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An odd silence among Senate Dems on Iran

The White House has invited the entire Senate Democratic caucus to meet privately with the president on Wednesday evening, a Dem aide confirms, adding that Dems expect one of the topics to be Iran.

Which raises a question: Where are all the Senate Democrats on the bill to impose sanctions on Iran that is being pushed by Senators Robert Menendez and Chuck Schumer? How many of them are really prepared to support this bill, and how many oppose it? By my count, more than half the Democratic caucus have been mum on where they stand.

Will the announcement that the six month deal to curb Iran’s nuclear program is moving forward undercut the momentum of those pushing for a new sanctions bill? The White House says such a bill could derail negotiations and make war more likely, right at the moment when the process is showing preliminary signs of working.

Right now, the current count of Senators who are co-sponsoring the Iran sanctions bill is at 58, with 16 Democratic Senators supporting it. Meanwhile, 10 Democratic committee chairs have come out against the bill. Harry Reid is said to be against it, too. That leaves nearly 30 Senate Dems unaccounted for.

The basic storyline in recent days has been that the pro-sanctions-bill side is gaining in numbers, while the anti-sanctions-bill side hasn’t — even though the White House has been lobbying Dems very aggressively to back off on this bill, on the grounds that it could imperil the chances for a historic long-term breakthrough with Iran. As Josh Rogin puts it, “the White House’s warnings have had little effect.”

We’re very close now to the 60 votes it needs to pass. The Dem leadership has no plans to bring it to the floor, but there are other procedural ways proponents could try to force a vote. And if the numbers in favor of the bill continue to mount, it could increase pressure on Harry Reid to move it forward. Yes, the president could veto it if it did pass. But we’re actually not all that far away from a veto-proof majority. And in any case, having such a bill pass and get vetoed by the president is presumably not what most Democrats want to see happen.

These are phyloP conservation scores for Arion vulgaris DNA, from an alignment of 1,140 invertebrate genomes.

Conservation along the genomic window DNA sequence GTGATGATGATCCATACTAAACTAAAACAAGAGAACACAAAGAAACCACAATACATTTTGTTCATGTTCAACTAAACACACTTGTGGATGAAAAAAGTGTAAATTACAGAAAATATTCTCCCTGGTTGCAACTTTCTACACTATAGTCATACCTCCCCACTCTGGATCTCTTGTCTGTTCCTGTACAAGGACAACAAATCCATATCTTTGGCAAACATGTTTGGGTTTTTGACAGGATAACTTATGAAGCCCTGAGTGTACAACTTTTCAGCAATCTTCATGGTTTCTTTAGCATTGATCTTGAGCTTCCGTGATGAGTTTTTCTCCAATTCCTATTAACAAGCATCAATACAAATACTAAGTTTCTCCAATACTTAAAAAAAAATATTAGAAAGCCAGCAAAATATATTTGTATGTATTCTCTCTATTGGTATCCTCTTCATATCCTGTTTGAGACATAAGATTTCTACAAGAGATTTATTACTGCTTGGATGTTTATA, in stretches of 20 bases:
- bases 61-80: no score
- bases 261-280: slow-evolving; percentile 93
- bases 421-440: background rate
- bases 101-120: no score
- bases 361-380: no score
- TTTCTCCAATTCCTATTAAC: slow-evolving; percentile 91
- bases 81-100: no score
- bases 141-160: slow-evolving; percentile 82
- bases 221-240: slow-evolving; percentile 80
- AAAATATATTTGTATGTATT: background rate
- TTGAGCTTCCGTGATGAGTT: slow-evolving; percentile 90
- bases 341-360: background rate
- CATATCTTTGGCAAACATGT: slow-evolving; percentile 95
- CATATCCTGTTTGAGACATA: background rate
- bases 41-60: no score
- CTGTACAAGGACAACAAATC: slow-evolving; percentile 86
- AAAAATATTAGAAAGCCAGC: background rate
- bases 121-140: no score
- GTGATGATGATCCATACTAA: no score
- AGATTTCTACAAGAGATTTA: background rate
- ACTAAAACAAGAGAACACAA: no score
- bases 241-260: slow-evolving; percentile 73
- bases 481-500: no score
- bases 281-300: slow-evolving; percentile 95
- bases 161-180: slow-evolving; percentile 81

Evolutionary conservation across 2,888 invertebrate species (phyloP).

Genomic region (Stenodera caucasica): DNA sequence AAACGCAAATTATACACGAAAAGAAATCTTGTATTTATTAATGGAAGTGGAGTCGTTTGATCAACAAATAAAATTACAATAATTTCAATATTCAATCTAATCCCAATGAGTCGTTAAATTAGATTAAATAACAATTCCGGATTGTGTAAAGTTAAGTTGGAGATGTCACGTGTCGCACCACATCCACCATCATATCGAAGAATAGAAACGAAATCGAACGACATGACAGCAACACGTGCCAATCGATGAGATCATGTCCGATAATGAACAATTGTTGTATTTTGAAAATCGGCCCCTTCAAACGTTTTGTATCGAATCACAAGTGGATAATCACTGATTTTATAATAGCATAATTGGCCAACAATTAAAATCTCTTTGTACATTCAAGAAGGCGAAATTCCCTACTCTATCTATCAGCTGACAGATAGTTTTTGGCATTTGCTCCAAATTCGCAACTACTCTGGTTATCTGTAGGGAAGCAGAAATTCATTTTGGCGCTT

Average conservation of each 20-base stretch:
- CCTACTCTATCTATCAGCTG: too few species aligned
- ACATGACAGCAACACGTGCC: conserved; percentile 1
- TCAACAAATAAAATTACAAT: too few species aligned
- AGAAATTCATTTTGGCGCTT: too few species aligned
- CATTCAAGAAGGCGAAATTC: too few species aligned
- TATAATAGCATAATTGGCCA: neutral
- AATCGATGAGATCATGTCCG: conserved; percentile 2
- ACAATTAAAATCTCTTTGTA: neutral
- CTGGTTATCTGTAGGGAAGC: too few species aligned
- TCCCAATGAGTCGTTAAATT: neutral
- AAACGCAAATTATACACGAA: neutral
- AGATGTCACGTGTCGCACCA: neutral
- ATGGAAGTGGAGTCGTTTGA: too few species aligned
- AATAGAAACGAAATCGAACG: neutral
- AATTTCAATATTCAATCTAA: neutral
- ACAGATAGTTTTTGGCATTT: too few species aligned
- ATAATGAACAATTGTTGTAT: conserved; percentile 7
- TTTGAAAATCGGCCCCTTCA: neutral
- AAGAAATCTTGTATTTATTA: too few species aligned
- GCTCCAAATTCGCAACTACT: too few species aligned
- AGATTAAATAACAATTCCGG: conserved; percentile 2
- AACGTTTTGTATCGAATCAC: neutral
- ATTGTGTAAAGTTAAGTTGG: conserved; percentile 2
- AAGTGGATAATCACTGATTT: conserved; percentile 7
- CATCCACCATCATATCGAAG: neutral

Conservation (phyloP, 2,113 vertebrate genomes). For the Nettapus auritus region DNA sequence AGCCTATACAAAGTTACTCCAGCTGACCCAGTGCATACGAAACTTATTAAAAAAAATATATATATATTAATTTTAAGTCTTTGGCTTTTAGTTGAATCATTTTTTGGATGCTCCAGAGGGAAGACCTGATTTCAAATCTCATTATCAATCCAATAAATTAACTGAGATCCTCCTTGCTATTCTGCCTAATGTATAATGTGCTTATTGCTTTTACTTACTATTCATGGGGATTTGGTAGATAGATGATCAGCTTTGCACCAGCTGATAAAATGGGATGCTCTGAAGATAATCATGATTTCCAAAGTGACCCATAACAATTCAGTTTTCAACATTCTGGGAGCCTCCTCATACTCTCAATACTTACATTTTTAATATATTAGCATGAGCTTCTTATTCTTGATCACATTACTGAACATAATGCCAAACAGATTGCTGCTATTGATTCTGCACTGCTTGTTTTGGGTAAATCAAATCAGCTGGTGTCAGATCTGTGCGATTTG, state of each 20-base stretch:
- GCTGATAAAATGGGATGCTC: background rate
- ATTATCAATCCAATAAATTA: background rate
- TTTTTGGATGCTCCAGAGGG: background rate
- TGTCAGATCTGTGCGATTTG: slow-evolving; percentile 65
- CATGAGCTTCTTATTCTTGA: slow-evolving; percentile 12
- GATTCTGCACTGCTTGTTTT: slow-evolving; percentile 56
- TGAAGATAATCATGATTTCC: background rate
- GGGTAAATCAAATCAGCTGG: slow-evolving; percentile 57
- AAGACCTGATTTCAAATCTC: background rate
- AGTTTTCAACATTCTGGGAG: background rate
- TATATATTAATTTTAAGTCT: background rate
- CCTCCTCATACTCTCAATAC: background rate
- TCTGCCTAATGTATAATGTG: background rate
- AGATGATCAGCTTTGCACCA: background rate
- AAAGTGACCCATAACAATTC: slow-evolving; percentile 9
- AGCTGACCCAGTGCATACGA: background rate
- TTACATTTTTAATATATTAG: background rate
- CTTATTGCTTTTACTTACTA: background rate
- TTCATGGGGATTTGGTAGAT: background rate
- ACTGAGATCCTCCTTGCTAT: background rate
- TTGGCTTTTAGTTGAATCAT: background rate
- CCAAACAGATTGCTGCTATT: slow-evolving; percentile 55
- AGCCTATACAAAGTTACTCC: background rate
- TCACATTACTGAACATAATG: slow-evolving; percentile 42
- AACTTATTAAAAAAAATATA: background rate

So it’s a bit puzzling that we’ve heard so little from Senate Dems who might be inclined to support the White House in holding the line against the sanctions bill right now.

Peter Beinart had a great piece the other day arguing that the antiwar left is not bringing the necessary pressure to bear on Senate Democrats to oppose this measure:

A few years ago, the backlash against such a bill would have been deafening…But back then, rank and file Democrats were still shaking with rage over Iraq. Over the last few years, the winding down of George W. Bush’s wars plus the financial crisis and rise of the Tea Party has radically reoriented the left’s focus. It’s a sign of the times that the party’s hottest star, Elizabeth Warren, is an anti-Wall Street crusader with no distinct foreign policy views whatsoever.  […]
polls show that Democrats overwhelmingly back Obama’s Iran policy.  The more these senators are forced to publicly defend their positions on Iran, the more politically costly those positions will become. What we don’t know is whether the left can generate a movement strong enough to force that public debate….The American left is very good at punishing politicians for supporting disastrous wars. Its challenge in 2014 is to show that it can stop politicians from promoting those wars in the first place.

Now, it’s possible that you may hear more Dems come out against the sanctions bill after meeting with Obama on Wednesday.

What’s more, there is another way to look at this. Perhaps the fact that so many Senate Dems have been silent on this carries hidden benefits for the White House. In this telling, these Democrats are inclined to give the White House the space it needs to try to make negotiations with Iran work; by staying silent, a large chunk of Democrats are signaling they are not on board with the sanctions bill.

But we really don’t know either way. And even if this were the case, this conspicuous public silence — even as the White House is making a very public plea for Dems to stand down, and even as large majorities of Americans support the current nuclear deal — is a sign of just how cautious Dems are being about the domestic politics of negotiating with Iran right now.